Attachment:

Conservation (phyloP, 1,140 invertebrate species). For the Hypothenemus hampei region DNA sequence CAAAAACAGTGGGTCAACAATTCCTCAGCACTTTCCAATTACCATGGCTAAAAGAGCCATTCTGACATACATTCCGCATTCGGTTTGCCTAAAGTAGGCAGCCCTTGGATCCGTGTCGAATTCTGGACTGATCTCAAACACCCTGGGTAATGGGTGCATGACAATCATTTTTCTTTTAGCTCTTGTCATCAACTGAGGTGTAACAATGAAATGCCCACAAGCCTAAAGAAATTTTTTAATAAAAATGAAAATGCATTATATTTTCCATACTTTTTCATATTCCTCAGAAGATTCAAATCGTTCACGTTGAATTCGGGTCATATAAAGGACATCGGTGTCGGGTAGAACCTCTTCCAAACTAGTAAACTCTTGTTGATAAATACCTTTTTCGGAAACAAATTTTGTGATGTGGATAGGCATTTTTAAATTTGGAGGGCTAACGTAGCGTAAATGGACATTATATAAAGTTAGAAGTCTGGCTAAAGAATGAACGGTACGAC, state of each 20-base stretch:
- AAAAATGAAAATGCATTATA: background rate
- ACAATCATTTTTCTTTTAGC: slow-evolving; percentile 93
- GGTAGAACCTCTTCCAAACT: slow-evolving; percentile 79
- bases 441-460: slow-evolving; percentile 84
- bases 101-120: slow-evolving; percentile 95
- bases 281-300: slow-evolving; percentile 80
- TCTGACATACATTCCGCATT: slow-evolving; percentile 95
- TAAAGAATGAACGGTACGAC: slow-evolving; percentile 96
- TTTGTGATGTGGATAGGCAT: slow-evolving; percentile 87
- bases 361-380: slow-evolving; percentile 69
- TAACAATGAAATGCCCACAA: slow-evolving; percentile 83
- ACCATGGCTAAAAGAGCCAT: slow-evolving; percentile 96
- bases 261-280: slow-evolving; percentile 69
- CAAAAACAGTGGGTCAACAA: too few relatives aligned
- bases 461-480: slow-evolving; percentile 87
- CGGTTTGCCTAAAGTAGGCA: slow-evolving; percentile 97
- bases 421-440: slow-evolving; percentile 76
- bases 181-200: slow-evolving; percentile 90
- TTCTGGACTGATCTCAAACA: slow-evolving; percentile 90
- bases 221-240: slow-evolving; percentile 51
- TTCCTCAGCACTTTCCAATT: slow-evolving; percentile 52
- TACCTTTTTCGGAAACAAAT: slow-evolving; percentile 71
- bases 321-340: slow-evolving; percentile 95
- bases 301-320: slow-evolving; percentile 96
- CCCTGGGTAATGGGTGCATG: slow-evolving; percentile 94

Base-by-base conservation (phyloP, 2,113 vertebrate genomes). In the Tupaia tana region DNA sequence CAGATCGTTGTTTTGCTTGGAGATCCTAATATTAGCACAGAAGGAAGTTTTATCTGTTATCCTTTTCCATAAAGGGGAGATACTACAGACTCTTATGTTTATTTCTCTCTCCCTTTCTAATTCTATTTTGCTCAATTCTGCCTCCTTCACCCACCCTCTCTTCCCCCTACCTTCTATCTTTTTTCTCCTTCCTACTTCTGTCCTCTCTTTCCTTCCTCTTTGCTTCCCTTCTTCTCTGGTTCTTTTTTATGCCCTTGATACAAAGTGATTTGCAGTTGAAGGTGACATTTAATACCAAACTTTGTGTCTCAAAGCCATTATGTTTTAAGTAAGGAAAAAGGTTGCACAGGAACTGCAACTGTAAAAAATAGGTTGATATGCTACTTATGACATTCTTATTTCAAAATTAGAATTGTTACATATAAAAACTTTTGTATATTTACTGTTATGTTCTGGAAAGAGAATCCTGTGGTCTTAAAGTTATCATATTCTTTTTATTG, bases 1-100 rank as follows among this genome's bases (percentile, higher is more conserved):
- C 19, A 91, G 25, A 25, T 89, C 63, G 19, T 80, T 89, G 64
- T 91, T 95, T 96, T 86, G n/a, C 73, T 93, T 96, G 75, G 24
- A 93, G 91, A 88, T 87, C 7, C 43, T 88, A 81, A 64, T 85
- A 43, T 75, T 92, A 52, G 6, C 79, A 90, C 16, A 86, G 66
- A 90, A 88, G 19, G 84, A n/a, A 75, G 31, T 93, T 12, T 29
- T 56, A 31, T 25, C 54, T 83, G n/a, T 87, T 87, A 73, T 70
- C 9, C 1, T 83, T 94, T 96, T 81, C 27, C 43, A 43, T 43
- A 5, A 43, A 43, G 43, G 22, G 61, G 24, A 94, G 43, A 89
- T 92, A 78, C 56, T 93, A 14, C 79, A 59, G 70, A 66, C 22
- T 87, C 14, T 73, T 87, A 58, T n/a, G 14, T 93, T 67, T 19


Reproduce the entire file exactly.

Conservation (phyloP, 1,140 invertebrate species). For the Hypothenemus hampei region DNA sequence CAAAAACAGTGGGTCAACAATTCCTCAGCACTTTCCAATTACCATGGCTAAAAGAGCCATTCTGACATACATTCCGCATTCGGTTTGCCTAAAGTAGGCAGCCCTTGGATCCGTGTCGAATTCTGGACTGATCTCAAACACCCTGGGTAATGGGTGCATGACAATCATTTTTCTTTTAGCTCTTGTCATCAACTGAGGTGTAACAATGAAATGCCCACAAGCCTAAAGAAATTTTTTAATAAAAATGAAAATGCATTATATTTTCCATACTTTTTCATATTCCTCAGAAGATTCAAATCGTTCACGTTGAATTCGGGTCATATAAAGGACATCGGTGTCGGGTAGAACCTCTTCCAAACTAGTAAACTCTTGTTGATAAATACCTTTTTCGGAAACAAATTTTGTGATGTGGATAGGCATTTTTAAATTTGGAGGGCTAACGTAGCGTAAATGGACATTATATAAAGTTAGAAGTCTGGCTAAAGAATGAACGGTACGAC, state of each 20-base stretch:
- AAAAATGAAAATGCATTATA: background rate
- ACAATCATTTTTCTTTTAGC: slow-evolving; percentile 93
- GGTAGAACCTCTTCCAAACT: slow-evolving; percentile 79
- bases 441-460: slow-evolving; percentile 84
- bases 101-120: slow-evolving; percentile 95
- bases 281-300: slow-evolving; percentile 80
- TCTGACATACATTCCGCATT: slow-evolving; percentile 95
- TAAAGAATGAACGGTACGAC: slow-evolving; percentile 96
- TTTGTGATGTGGATAGGCAT: slow-evolving; percentile 87
- bases 361-380: slow-evolving; percentile 69
- TAACAATGAAATGCCCACAA: slow-evolving; percentile 83
- ACCATGGCTAAAAGAGCCAT: slow-evolving; percentile 96
- bases 261-280: slow-evolving; percentile 69
- CAAAAACAGTGGGTCAACAA: too few relatives aligned
- bases 461-480: slow-evolving; percentile 87
- CGGTTTGCCTAAAGTAGGCA: slow-evolving; percentile 97
- bases 421-440: slow-evolving; percentile 76
- bases 181-200: slow-evolving; percentile 90
- TTCTGGACTGATCTCAAACA: slow-evolving; percentile 90
- bases 221-240: slow-evolving; percentile 51
- TTCCTCAGCACTTTCCAATT: slow-evolving; percentile 52
- TACCTTTTTCGGAAACAAAT: slow-evolving; percentile 71
- bases 321-340: slow-evolving; percentile 95
- bases 301-320: slow-evolving; percentile 96
- CCCTGGGTAATGGGTGCATG: slow-evolving; percentile 94

Base-by-base conservation (phyloP, 2,113 vertebrate genomes). In the Tupaia tana region DNA sequence CAGATCGTTGTTTTGCTTGGAGATCCTAATATTAGCACAGAAGGAAGTTTTATCTGTTATCCTTTTCCATAAAGGGGAGATACTACAGACTCTTATGTTTATTTCTCTCTCCCTTTCTAATTCTATTTTGCTCAATTCTGCCTCCTTCACCCACCCTCTCTTCCCCCTACCTTCTATCTTTTTTCTCCTTCCTACTTCTGTCCTCTCTTTCCTTCCTCTTTGCTTCCCTTCTTCTCTGGTTCTTTTTTATGCCCTTGATACAAAGTGATTTGCAGTTGAAGGTGACATTTAATACCAAACTTTGTGTCTCAAAGCCATTATGTTTTAAGTAAGGAAAAAGGTTGCACAGGAACTGCAACTGTAAAAAATAGGTTGATATGCTACTTATGACATTCTTATTTCAAAATTAGAATTGTTACATATAAAAACTTTTGTATATTTACTGTTATGTTCTGGAAAGAGAATCCTGTGGTCTTAAAGTTATCATATTCTTTTTATTG, bases 1-100 rank as follows among this genome's bases (percentile, higher is more conserved):
- C 19, A 91, G 25, A 25, T 89, C 63, G 19, T 80, T 89, G 64
- T 91, T 95, T 96, T 86, G n/a, C 73, T 93, T 96, G 75, G 24
- A 93, G 91, A 88, T 87, C 7, C 43, T 88, A 81, A 64, T 85
- A 43, T 75, T 92, A 52, G 6, C 79, A 90, C 16, A 86, G 66
- A 90, A 88, G 19, G 84, A n/a, A 75, G 31, T 93, T 12, T 29
- T 56, A 31, T 25, C 54, T 83, G n/a, T 87, T 87, A 73, T 70
- C 9, C 1, T 83, T 94, T 96, T 81, C 27, C 43, A 43, T 43
- A 5, A 43, A 43, G 43, G 22, G 61, G 24, A 94, G 43, A 89
- T 92, A 78, C 56, T 93, A 14, C 79, A 59, G 70, A 66, C 22
- T 87, C 14, T 73, T 87, A 58, T n/a, G 14, T 93, T 67, T 19